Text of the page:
Stories

I felt judged by JLo’s body and I liked it

Feb. 13, 2020

Feb. 13, 2020

After delivering a breathtaking spectacle at the Super Bowl LIV Halftime show, Jennifer Lopez and Shakira did this remarkable thing. I can’t shake it off my mind. The two women, the perfect power couple to take on the Super Bowl gig, stand side-by-side and each tosses an arm around the other.

They exhale. It’s all over, in the books forever.

Shakira looks simply elated with a “Yeah, I did it!” look on her face. Lopez is less smiley, more like, “Yeah, bring on the haters. Oh, and top that, bitches.”

And at this moment, they own the airwaves. And they know it. They bask in triumph after completing the flurry of dance numbers, the lower body close-ups, the stripper pole moves and the ass-shaking and the reminders that they’re both Latina.

But then the real spectacle had only begun. It was time for the onslaught of angry people to take to their keyboards or phones. Was it sexist or empowering? Was it too dirty for the Super Bowl? Was it dirty at all? And if you didn’t like it, aren’t you just a prude this side of the Amish or, better yet, a total racist? If you did like it, aren’t you forgetting about that whole #metoo movement?

I shrugged through a lot of Facebook posts. I was conflicted. I’m a woman who loves women, so I had mixed feelings. I loved it, but I knew that in some ways I shouldn’t have. America nearly lost its dang mind trying to sort it all out.

“Hola, Miami!” Shakira greeted the crowd at the start. I cheered. Lopez draped herself in a reversible boa-type jacket that was one side American flag and the other side the flag from her parents’ birthplace, Puerto Rico. I cheered some more.

Those moments were perfect. So was the choreography and the costume changes and the … well, the women. I may have pulled some brain cells myself. Hey, I don’t tell lies. But then there’s that uncomfortable feeling I get.

There was the moment when JLo bends over to basically show you every inch of her fanny, complete with sequins beneath that leather number. Shakira crawled on the stage as a rapper emerged. And frankly, I don’t know if I want to be her or sleep with someone just like her. But my immediate reaction is that I was thrilled by the show — the spectacle, the insanely over-the-top crush of beats and butts.

But then came the guilt. Did I just enjoy the objectification of women or co-sign treating all women like they’re only a collection of body parts or am I a progressive comfortable with a muscular, positive display of sexuality? I didn’t need to hear anyone asking me in a knowing voice, “So, you liked that, right?”

The guys on one of my favorite podcasts talked about the halftime show sights in trash language that left me disappointed and stung. I felt like they were talking about my sisters. The meme I hate the most, so far, is the one comparing Rue McClanahan, of the classic sitcom The Golden Girls, to JLo. Mean. Totally mean, people. And dumb. It illustrated this specious argument that if you felt Lopez and Shakira went too far, it’s only because your ass doesn’t begin to compare.

Of course, when you get paid like that, it’s a little easier to have chiseled abs than if you’re holding down two underpaid jobs and have kids to raise. Not a lot of time for spin class and zucchini-noodling among the working class. One national newspaper published an op-ed about how watching JLo made the author harshly judge her own body. Nice try, lady. Don’t blame JLo for the luxury problem that is American women always feeling fat — and advertising repeatedly pouring salt in the insecurities — and don’t go to the bad place over 14 minutes of glamorous booty-shaking revelry.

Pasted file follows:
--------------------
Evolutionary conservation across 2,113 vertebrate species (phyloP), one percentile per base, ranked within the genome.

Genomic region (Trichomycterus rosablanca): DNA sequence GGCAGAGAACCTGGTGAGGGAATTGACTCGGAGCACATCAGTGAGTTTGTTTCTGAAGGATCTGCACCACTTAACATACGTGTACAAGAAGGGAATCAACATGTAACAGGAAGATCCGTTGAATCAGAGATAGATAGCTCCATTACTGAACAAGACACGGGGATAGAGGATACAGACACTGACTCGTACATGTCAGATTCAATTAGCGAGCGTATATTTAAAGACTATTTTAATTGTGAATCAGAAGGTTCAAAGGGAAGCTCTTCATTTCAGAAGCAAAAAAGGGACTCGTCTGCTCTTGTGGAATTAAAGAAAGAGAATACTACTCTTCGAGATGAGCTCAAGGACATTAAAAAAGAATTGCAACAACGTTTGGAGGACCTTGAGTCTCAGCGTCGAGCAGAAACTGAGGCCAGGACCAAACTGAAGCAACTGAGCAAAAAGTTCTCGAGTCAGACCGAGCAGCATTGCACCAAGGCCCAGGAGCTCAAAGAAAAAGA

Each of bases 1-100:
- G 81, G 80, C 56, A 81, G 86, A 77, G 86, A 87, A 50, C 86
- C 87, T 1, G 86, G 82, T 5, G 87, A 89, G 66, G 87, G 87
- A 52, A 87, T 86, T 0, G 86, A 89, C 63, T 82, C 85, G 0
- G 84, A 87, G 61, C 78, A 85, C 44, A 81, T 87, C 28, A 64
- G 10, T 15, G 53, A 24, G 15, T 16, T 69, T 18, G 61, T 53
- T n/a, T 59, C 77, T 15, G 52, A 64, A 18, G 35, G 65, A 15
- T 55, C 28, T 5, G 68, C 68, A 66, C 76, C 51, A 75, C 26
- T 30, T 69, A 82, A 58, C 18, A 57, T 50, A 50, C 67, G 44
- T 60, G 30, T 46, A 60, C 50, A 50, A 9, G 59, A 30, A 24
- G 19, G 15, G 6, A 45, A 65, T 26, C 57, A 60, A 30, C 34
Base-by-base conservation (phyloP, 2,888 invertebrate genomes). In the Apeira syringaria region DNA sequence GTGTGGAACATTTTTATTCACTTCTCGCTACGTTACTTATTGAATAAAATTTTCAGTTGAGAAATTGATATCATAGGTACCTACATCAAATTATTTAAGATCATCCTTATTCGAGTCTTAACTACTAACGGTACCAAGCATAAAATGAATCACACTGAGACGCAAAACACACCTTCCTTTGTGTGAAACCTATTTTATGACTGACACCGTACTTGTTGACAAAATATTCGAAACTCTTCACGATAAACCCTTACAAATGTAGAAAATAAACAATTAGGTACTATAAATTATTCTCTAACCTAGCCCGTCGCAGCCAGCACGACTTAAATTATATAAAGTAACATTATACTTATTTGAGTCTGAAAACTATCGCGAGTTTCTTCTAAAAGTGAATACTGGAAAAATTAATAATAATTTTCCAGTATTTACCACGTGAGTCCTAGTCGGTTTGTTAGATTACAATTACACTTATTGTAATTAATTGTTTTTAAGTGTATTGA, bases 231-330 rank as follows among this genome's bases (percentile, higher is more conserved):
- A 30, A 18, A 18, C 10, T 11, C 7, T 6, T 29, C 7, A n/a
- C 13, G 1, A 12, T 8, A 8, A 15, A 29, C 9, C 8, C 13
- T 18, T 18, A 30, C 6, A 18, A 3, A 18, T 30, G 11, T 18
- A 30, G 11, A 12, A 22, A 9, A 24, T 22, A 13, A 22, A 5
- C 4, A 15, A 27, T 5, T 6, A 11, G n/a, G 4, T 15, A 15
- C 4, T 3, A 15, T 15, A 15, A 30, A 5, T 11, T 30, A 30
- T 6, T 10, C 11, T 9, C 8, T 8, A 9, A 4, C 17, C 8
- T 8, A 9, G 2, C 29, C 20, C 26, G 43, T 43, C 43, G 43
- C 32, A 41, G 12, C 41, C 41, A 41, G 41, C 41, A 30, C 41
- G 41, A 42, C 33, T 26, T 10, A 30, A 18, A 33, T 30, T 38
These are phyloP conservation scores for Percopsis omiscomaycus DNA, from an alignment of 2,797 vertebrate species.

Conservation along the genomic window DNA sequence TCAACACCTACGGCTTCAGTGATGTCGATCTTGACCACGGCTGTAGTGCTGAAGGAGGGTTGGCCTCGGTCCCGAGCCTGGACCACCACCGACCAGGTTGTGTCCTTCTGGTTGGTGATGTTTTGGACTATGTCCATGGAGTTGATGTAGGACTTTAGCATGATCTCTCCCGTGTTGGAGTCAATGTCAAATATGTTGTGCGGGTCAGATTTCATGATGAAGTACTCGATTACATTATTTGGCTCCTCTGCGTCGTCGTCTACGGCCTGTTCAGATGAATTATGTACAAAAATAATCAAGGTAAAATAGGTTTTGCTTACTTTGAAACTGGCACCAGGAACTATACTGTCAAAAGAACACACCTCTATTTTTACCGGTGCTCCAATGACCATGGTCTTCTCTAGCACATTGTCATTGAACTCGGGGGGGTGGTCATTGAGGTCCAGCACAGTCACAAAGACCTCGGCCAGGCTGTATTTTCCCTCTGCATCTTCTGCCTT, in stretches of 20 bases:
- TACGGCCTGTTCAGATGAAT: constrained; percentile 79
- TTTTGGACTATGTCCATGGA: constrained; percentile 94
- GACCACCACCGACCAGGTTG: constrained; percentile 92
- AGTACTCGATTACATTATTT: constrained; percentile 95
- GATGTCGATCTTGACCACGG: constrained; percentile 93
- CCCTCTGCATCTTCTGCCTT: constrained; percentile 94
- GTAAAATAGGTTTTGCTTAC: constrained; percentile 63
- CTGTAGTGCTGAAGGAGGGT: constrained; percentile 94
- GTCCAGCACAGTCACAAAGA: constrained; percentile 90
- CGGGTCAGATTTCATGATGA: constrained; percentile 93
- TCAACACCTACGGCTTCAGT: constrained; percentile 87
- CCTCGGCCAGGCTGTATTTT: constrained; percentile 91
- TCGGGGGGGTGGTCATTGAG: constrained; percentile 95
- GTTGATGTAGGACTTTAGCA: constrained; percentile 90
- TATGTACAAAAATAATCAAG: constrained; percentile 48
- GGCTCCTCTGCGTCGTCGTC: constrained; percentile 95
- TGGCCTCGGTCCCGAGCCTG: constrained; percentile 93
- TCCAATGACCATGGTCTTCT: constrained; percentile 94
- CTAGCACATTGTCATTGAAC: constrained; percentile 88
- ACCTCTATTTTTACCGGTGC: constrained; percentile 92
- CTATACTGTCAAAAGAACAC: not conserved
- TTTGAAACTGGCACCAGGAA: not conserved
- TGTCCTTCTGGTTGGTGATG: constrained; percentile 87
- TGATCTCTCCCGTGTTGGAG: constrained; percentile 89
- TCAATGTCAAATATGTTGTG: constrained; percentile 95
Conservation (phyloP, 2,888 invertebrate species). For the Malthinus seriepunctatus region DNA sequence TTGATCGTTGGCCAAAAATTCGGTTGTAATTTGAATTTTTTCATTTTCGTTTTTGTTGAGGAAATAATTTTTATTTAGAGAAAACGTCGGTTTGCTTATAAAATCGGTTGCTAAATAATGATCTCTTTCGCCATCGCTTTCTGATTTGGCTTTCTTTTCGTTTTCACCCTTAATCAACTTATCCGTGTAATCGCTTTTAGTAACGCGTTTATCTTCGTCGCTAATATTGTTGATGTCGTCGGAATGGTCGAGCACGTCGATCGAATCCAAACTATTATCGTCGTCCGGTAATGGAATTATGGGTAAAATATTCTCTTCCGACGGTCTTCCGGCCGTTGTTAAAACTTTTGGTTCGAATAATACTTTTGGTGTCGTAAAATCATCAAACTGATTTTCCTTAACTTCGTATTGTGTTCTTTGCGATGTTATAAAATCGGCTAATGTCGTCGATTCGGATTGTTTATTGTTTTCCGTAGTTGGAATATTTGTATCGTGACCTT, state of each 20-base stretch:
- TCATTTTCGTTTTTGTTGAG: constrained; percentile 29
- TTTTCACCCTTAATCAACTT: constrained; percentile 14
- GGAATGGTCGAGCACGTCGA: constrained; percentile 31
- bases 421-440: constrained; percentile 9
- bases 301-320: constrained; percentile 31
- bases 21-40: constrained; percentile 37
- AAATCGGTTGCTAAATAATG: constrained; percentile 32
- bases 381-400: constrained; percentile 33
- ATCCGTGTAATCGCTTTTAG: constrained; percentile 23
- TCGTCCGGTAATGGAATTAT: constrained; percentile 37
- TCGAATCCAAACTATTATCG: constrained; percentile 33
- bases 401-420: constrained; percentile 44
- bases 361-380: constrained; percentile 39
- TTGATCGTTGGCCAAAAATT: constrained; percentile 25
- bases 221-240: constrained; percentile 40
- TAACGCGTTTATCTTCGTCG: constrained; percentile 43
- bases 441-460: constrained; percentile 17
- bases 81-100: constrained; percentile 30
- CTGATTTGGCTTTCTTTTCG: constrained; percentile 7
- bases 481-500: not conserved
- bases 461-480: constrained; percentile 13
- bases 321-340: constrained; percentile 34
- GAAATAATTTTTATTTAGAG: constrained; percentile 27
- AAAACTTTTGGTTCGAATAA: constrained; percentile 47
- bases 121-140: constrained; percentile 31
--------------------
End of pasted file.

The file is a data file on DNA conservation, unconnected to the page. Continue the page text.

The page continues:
Also, let’s not bury the real story: Shakira and JLo were packaged together, but something happened that was unscripted. Shakira upstaged her elder. She was like a gleeful honor student finally getting to drive the car and show off her ridiculous riches of talent. Look, I can play drums! I can play guitar! I can get leered at by rapper Bad Bunny.

Lopez was all diva — and why not? She’s earned it with prepackaged sexuality wrapped up tightly in Versace. I’m not disrespecting Jenny from the Bronx. If I ever met Jennifer Lopez in person, I’d just start crying. Or I’d flee. She’s intoxicating in her performances, and from “Out of Sight” to last year’s good as hell “Hustlers,” you know she’s got more than a perfect body.

The big takeaway from the year’s biggest halftime?

Latinas ruled for 14 minutes at America’s beloved Super Bowl and that was something to behold. When Lopez’s daughter sang the title line from Springsteen’s “Born in the U.S.A,” as her mom donned the dual-flag cape, my heart grew a couple sizes bigger. The children in “cages” made my jaw drop. How’d that get by FOX producers?

So I decided it was a transactional experience: For every T and A shot, we got a super awesome Latin dance party to which we didn’t deserve an invite.

For every bend-over pose, we got JLo draped in Puerto Rican flag colors and Shakira doing a tongue thing that we all got scolded at on the Internet later by know-it-alls for not knowing it’s a “zaghrouta” — a traditional Arabic expression of joy often seen at weddings.

But when it was all over, as two remarkably talented women exhaled, I knew something had been changed. For good. They can’t take away those 14 minutes when Latinas owned the top shelf of network real estate.They can’t take away Lopez and Shakira reveling in their heritage and unabashedly showing off, all at the same time. 

Joker: When you can get a gun, but not your meds

If Travis Bickle had a son, he’d look a lot like Arthur Fleck.

Bickle, a psychotic taxi driver in Martin Scorsese’s near-perfect 1976 film, is an ultra-outsider who comes to despise his city, so he becomes a vigilante. Fleck, a psychotic clown who ends up destroying a city, is an outsider dying to fit in somewhere in Gotham City — where it’s always overcast with a chance of disaster.

Fleck is the very imaginable, downtrodden failure in Todd Phillips’ masterful “Joker.” Phillips gave us “The Hangover” trilogy. And “Road Trip,” so he owed us this one.